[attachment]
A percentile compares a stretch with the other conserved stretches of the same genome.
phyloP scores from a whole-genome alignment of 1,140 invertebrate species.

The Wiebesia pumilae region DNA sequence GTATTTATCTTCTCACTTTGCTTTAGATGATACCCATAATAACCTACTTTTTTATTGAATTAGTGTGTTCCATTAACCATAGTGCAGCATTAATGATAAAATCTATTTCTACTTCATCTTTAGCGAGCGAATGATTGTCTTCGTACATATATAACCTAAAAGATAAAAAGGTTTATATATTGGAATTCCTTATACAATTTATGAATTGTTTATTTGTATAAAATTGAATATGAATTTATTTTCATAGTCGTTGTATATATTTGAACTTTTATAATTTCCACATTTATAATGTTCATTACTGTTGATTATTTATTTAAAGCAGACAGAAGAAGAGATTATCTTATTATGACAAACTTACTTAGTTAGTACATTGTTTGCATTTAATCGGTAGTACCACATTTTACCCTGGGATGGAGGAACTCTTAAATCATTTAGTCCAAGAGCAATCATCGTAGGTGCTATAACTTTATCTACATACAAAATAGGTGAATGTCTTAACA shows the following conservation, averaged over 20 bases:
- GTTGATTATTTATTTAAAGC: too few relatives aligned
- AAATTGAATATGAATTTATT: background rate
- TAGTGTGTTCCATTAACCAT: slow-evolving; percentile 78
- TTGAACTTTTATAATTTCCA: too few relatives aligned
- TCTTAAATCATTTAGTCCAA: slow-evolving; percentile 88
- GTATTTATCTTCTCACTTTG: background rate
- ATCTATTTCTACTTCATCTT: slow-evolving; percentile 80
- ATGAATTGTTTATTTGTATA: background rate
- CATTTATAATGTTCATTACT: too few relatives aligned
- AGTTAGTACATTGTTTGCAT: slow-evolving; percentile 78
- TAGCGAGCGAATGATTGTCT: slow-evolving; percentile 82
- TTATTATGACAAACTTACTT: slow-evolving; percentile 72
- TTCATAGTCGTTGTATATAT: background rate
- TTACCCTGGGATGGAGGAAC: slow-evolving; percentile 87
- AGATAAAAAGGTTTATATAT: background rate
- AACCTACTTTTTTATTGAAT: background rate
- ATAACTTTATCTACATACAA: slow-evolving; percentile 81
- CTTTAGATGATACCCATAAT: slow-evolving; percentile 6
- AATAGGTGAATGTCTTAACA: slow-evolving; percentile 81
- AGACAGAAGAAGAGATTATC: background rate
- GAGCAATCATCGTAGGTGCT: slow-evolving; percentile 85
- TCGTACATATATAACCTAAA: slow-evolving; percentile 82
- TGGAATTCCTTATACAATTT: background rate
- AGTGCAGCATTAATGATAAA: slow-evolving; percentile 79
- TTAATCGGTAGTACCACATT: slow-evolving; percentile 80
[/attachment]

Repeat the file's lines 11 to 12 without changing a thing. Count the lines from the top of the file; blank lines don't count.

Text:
- ATGAATTGTTTATTTGTATA: background rate
- CATTTATAATGTTCATTACT: too few relatives aligned